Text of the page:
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Nicola D’Ascenzo




“Diversly colored and whimsical, this stained-glass window was originally installed at the Horn Building, at the corner of 16th and Chestnut Streets in Philadelphia, which opened in the late 1920s. The Art Deco architect, Ralph B. Bencker, designed the building for restaurant innovators Joe Horn and Frank Hardart. It housed Horn & Hardart’s corporate offices and a signature Horn & Hardart eatery. This monumental window, made of eight panels, featuring stylized floral and leaf motifs, was designed by Nicola D’Ascenzo. D’Ascenzo’s stained-glass workshop was premier among roughly forty ateliers working in Philadelphia, during the first decades of the twentieth century. By this time, D’Ascenzo had been working with Horn & Hardart for over a decade, and for this commission his studio produced several two-story windows for the entranceway and the side façade.

Known for the high quality of his craftsmanship, D’Ascenzo masterfully manipulated hand-blown, antique, opalescent and other glass in a wide range of saturated colors and textures. He was also known for varying the size of the lead cames between the glass, resulting in a sophisticated and complex composition. Here, strong vertical elements, in a limited palette, are counterbalanced by overlapping circular motifs, bursting with color, suggesting bouquets of assorted flowers. Star shapes, squiggles, stylized open and closed buds and leaves all contribute to the playfulness of the image. Enclosed in a medallion, a basket of blooms dominates the central section, while vines and geometrical designs enliven the large areas of clear glass. For the Horn Building windows, D’Ascenzo employed bold tonalities, patterning, and a purposeful rejection of naturalistic details and recession into space to create a decidedly modern window in a centuries-old technique. “

Nicola D’Ascenzo


Nicola D’Ascenzo was born in Italy in 1871 and came to the United States when he was eleven years old, settling in the Germantown section of Philadelphia. D’Ascenzo studied at the Pennsylvania Museum School of Industrial Art, the Pennsylvania Academy of Art and the New York School of Design. In Philadelphia, D’Ascenzo set up a studio initially for portrait painting and interior design, but he soon became interested in stained glass. D’Ascenzo traveled to Europe, specifically to France and England to study the best examples of medieval stained glass. Wanting to control the production as well as the design, he opened a much larger studio based on a medieval guild, during the 1920s. As the first half of the twentieth century witnessed a building boom in Neo-Gothic churches and university campus buildings, D’Ascenzo Studios met with enormous success with projects for windows, mosaics, and mural painting across the country. Among the most well-known commissions were windows for: the Folger Shakespeare Library (Washington, DC); the National Cathedral (Washington, DC); the Cathedral of St. John the Divine (New York City); and the Washington Memorial Chapel (Valley Forge, King of Prussia, PA). In addition to the many residential and commercial commissions, D’Ascenzo designed stained glass for dozens of the extraordinary and popular Horn & Hardart locations in New York and Philadelphia. The studio’s incredible success can be attributed to D’Ascenzo exquisite designs, gorgeous and meticulously crafted glass fabrication and selection, and the modern interpretation of his subjects.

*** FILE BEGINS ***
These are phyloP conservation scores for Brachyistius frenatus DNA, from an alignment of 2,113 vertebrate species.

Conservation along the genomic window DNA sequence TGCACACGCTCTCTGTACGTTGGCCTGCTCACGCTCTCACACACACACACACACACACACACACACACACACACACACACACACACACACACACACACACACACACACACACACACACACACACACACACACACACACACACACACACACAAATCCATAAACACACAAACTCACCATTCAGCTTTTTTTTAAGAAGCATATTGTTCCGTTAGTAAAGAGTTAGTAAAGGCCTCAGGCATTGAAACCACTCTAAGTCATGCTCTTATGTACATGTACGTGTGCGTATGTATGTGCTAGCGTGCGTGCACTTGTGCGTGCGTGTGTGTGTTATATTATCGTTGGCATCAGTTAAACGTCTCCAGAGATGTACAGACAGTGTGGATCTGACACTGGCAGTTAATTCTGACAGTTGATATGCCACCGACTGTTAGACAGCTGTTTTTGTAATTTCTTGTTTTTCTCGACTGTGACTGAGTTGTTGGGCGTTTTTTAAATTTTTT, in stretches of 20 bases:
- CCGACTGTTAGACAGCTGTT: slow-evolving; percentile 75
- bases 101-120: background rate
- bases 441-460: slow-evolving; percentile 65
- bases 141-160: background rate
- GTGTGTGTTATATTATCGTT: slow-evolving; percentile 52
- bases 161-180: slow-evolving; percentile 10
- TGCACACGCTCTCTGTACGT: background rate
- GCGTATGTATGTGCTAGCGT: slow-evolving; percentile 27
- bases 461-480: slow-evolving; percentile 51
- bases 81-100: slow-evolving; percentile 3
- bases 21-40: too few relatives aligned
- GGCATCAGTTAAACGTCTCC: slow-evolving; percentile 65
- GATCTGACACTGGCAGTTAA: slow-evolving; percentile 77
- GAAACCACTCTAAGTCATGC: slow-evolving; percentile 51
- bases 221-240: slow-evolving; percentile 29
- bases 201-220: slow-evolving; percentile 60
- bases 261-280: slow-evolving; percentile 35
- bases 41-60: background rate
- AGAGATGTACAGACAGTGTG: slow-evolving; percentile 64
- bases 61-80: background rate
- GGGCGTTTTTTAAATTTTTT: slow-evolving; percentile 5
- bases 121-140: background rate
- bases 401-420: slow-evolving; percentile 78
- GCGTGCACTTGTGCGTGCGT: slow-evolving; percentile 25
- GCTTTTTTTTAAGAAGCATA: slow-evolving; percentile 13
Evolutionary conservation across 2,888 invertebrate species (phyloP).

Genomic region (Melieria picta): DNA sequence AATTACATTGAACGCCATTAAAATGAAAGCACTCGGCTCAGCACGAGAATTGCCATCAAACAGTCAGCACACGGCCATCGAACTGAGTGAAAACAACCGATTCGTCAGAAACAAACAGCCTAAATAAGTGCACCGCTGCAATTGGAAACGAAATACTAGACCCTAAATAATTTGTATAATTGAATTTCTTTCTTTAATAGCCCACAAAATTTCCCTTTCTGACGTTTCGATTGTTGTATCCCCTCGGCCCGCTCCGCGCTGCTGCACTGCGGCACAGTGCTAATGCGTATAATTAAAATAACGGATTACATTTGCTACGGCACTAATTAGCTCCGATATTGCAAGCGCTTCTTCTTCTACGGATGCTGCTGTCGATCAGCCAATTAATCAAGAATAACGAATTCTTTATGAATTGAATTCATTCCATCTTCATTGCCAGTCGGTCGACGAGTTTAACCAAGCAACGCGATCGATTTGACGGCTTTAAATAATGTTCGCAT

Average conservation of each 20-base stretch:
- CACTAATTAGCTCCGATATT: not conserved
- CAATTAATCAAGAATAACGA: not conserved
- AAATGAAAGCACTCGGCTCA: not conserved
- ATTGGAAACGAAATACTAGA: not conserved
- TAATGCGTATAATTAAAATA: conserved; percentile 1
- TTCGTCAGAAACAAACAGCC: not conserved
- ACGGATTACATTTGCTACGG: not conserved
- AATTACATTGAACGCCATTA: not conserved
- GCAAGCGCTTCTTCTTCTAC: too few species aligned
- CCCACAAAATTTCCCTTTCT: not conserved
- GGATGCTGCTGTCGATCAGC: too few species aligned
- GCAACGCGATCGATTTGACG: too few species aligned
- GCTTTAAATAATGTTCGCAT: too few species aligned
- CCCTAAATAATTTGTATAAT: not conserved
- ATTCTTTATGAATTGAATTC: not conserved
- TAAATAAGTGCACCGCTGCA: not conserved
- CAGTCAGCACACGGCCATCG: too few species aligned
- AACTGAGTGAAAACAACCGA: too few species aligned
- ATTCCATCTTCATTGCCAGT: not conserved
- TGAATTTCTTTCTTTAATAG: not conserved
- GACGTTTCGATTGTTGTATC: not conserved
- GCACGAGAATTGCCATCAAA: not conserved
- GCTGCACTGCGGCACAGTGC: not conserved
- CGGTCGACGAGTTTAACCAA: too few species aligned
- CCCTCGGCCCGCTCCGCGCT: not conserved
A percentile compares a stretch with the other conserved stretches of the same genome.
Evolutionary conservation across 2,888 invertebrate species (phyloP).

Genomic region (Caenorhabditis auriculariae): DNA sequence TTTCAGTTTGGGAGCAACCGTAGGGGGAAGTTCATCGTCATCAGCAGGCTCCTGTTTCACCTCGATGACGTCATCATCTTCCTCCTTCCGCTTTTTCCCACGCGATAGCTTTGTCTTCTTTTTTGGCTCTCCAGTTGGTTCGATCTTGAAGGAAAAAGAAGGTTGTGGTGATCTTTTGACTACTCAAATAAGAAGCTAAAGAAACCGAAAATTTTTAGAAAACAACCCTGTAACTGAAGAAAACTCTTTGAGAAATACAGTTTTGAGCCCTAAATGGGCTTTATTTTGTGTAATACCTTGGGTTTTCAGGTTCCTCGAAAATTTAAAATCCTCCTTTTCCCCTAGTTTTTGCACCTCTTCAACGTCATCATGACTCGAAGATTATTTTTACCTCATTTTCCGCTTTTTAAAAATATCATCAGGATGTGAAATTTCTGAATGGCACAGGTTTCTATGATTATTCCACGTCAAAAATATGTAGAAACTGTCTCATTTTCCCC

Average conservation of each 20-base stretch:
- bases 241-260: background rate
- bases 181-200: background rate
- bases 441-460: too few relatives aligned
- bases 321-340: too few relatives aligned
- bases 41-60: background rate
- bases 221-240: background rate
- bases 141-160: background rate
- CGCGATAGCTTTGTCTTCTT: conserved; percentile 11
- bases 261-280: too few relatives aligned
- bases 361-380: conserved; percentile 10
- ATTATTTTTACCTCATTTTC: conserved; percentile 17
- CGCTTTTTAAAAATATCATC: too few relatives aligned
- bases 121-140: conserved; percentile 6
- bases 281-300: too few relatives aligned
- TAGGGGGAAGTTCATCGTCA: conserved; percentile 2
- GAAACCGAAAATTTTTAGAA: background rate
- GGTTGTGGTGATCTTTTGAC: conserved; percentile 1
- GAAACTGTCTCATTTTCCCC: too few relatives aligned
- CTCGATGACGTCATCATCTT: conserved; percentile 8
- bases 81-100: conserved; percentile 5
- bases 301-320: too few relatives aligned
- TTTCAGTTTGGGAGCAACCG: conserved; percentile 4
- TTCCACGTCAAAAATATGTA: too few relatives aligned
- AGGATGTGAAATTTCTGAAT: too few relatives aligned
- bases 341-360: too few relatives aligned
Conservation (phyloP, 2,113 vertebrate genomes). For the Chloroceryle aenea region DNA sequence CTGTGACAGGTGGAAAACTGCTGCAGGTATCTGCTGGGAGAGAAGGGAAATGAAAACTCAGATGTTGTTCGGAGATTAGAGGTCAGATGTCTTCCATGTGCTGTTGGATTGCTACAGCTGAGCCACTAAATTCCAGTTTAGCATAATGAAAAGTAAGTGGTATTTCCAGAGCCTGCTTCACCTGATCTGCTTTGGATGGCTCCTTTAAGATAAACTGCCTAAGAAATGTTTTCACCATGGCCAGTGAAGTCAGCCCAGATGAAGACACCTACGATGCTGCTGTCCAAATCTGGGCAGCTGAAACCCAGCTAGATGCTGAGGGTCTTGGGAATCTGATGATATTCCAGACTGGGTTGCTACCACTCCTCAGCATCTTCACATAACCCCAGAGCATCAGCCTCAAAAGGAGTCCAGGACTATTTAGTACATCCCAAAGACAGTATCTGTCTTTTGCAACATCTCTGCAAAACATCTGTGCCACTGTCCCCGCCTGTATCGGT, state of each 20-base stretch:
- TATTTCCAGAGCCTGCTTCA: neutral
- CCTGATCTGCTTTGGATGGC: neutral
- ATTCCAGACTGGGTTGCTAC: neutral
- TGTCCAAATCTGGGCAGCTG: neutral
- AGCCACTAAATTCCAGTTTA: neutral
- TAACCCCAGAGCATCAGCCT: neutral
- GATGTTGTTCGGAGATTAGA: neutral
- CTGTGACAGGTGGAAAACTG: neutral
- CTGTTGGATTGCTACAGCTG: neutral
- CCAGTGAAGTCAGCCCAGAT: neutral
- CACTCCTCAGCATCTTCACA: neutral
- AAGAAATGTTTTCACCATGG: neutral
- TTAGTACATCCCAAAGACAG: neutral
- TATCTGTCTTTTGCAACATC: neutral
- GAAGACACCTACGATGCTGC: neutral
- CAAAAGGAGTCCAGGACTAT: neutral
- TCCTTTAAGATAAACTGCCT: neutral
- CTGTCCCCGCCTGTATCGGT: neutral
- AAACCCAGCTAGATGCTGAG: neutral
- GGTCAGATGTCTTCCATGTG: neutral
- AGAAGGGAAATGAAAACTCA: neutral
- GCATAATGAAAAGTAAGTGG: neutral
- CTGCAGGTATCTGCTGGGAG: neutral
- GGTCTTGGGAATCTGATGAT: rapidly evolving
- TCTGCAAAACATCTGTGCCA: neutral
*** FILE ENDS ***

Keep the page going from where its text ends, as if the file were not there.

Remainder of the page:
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    127.0 x 215.9 x 325.1 cm (50.0 x 85.0 x 128.0 in)

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